A study found that moderate to heavy drinking was linked to stroke in young adults

A study found that moderate to heavy drinking was linked to stroke in young adults

A study found that moderate to heavy drinking was linked to stroke in young adults

You will not raise a glass to this news.

It is a known fact that alcohol is not very good for us. Although it discussed the benefits (how red wine is good for heart health), the negatives tend to outweigh the positives. Alcohol can lead to certain types of cancer, high blood pressure, digestive problems, weakened immune system, etc. According to the Centers for Disease Control and Prevention.

New research now published in the journal Neurology It found more reason for moderate and heavy drinkers to scrutinize their consumption, especially for young people who fall into this category.

The study used data from Korea’s National Health Database to follow nearly 1.5 million people aged 20 to 30 for six years. The data showed that people who fell into the category of moderate to heavy drinkers during the two years of the study were 19% more likely to have a stroke than those who did not drink or were considered light drinkers. After three years of moderate to heavy drinking, that risk increased to 22%. After four years, the risk of stroke increased to 23%. In particular, young people who drank alcohol frequently had a higher risk of hemorrhagic stroke, which is the result of bleeding in the brain.

This study defined moderate and heavy drinking as consuming 105 grams or more of alcohol in a week; has a standard drink in the US about 14 grams of alcohol. So, for the sake of this study, moderate and heavy drinkers are drinking a little more than one drink per day (which really doesn’t seem like a lot by society’s standards).

In general, strokes are much more common in older people, however stroke risk is growing among young people. In this study, 3,153 of the 1.5 million young people had a stroke.

To find out this information, participants reported how much they drank using questionnaires. This method leaves room for error. participants could have misreported if they did not remember how much they drank. In addition, this study only included Koreans, so it is unclear whether these results are the same in other populations.

What does this mean for me?

It is difficult to reduce (or give up) alcohol consumption because it is so widespread in our society; you can regularly schedule happy hour plans, unwind with a glass of wine with dinner, and probably feel pretty rude not to offer your houseguests a drink. when they arrive. But it can be done, and any caring friend or family member should understand.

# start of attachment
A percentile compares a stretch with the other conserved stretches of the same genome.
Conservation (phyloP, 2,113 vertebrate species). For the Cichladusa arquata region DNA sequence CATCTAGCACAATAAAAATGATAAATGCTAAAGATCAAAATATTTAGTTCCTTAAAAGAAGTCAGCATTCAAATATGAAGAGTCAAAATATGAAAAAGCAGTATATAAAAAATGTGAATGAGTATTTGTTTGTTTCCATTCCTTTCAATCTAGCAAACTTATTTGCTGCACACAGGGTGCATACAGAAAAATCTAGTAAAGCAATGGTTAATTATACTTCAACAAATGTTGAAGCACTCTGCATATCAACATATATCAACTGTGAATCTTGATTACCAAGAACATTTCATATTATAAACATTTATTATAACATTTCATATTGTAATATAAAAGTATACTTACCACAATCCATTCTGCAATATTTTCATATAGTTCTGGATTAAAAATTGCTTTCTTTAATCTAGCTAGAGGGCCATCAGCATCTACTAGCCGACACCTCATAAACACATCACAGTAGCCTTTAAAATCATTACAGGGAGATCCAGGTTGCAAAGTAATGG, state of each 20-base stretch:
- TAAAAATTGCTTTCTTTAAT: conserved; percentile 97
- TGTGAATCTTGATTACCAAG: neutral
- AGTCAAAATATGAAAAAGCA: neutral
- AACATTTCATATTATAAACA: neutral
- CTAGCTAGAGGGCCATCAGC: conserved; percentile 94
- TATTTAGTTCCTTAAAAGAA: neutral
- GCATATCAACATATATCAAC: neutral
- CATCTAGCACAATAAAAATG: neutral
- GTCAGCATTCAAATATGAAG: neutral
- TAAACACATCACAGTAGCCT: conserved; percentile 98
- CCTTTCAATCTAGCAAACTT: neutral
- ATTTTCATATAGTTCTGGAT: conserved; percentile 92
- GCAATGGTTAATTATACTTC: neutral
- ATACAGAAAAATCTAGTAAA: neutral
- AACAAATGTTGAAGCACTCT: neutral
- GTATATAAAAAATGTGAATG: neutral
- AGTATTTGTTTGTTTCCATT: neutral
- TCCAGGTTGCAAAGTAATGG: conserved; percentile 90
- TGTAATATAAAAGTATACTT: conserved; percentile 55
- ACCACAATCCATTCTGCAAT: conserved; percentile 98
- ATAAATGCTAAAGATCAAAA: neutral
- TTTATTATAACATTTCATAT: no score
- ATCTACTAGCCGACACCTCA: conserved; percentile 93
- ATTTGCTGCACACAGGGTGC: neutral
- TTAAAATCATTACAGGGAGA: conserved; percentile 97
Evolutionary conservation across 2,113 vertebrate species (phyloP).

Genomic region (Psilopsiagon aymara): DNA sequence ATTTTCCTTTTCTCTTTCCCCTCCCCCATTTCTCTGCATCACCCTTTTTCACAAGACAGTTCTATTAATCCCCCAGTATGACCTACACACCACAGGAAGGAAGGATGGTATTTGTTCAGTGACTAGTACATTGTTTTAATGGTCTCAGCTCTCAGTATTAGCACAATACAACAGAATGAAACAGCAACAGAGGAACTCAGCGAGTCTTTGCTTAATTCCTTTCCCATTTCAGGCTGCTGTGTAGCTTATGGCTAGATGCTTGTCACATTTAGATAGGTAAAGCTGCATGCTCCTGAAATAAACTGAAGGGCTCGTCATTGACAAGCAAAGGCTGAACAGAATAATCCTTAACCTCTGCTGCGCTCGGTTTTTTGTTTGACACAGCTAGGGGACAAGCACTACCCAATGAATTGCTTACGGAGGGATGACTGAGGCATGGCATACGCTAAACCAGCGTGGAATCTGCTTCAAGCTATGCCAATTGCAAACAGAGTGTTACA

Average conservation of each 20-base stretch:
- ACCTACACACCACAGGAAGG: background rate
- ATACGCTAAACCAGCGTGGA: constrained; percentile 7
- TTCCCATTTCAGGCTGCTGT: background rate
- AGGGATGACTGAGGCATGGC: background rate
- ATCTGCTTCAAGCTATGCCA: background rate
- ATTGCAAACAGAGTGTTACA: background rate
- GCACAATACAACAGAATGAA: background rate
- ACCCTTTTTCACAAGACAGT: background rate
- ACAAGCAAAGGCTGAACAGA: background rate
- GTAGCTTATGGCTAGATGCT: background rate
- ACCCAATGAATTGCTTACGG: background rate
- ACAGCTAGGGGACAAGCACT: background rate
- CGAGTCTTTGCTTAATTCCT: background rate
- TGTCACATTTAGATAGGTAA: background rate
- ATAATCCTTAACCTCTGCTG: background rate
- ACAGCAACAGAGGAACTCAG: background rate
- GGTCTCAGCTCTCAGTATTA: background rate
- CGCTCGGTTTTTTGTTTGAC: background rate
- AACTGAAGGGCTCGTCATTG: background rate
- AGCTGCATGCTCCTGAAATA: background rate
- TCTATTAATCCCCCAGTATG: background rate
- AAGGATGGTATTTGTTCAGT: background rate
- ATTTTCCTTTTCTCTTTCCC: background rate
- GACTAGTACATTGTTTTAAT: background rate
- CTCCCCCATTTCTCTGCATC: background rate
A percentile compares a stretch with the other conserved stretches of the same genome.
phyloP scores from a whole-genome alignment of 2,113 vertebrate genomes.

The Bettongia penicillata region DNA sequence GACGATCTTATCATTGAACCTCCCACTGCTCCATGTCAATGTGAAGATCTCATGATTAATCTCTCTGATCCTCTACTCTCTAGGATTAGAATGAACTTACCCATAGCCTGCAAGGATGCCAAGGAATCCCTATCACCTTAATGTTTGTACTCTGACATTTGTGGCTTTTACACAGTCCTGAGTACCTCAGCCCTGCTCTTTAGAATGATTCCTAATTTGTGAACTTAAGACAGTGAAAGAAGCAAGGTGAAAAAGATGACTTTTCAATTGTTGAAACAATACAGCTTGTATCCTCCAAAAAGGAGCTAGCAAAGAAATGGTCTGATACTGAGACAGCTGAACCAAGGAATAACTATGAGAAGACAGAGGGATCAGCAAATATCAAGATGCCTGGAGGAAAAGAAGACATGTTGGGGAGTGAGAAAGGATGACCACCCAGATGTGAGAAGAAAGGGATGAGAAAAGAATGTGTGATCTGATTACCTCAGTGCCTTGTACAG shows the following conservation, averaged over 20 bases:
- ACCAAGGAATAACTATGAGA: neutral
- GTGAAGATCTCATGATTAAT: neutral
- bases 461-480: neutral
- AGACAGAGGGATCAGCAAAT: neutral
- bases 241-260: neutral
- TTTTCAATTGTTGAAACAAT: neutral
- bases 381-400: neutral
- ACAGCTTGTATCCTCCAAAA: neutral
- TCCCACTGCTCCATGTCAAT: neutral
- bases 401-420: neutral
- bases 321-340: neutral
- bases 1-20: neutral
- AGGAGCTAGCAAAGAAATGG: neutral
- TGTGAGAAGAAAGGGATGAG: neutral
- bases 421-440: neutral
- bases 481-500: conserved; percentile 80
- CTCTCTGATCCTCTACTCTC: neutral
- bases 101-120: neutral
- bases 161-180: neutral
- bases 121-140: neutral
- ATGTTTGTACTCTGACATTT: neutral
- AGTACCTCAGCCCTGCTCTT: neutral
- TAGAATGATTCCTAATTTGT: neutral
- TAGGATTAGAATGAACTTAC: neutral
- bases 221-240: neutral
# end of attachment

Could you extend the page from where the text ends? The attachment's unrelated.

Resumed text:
It might be the easiest start by reducing your consumption instead of constantly stopping. you can try replacing one drink per happy hour with a glass of water or mocktail, or you can try limiting the number of drinking days per week. You can also try engaging in enjoyable exercise, which will help you manage stress, boost your mental health, and also be a way to fill your time (and you may find that you have more time on your hands once you’ve given up alcohol. — You’re less (likely meeting a friend at a bar or going to an event where you know alcohol is the main focus).

Harvard Health also recommends it making a list of reasons why you want to quit drinking to help motivate you. This can include health reasons such as reducing your risk of stroke or improving your relationship with loved ones.

This will be difficult; Alcohol is highly addictive, and you shouldn’t worry if you find that you don’t feel your best when you cut back on your drinking. Dr. Bruce Basseya board-certified addiction psychiatrist; previously told HuffPost that you may experience some withdrawal symptoms when quitting alcohol.

“There are many ‘post-acute’ effects of alcohol withdrawal that last up to a year,” Bassey said. “Some of the acute symptoms are unpleasant and perpetuate alcohol use, making it difficult to stop. Post-acute symptoms include difficulty concentrating, irritability, fatigue, low motivation, anxiety and mood swings.”

If you are struggling to quit smoking, you should contact a professional. For people living with addiction, alcohol withdrawal is a serious problem that can lead to serious health problems such as seizures and even death. In this case, you’ll want to leave the alcohol under the supervision of an expert.

In addition to reducing or eliminating alcohol consumption, there are other ways you can reduce your risk of stroke.

The National Institute on Aging recommends eating a healthy diet, exercising regularly, quitting smoking, and controlling risk factors such as cholesterol, diabetes, and high blood pressure.

A recent study also found that getting your flu shot can also reduce the risk of stroke, which is especially timely because flu cases are on the rise throughout the country.

It is also important to know the signs of a stroke, which: according to the American Stroke Associationinclude facial drooping, slurred speech, and numbness or weakness on one side of your body.

Need help with a substance use disorder or mental health problem? In the US, call 800-662-HELP (4357). SAMHSA National Helpline.





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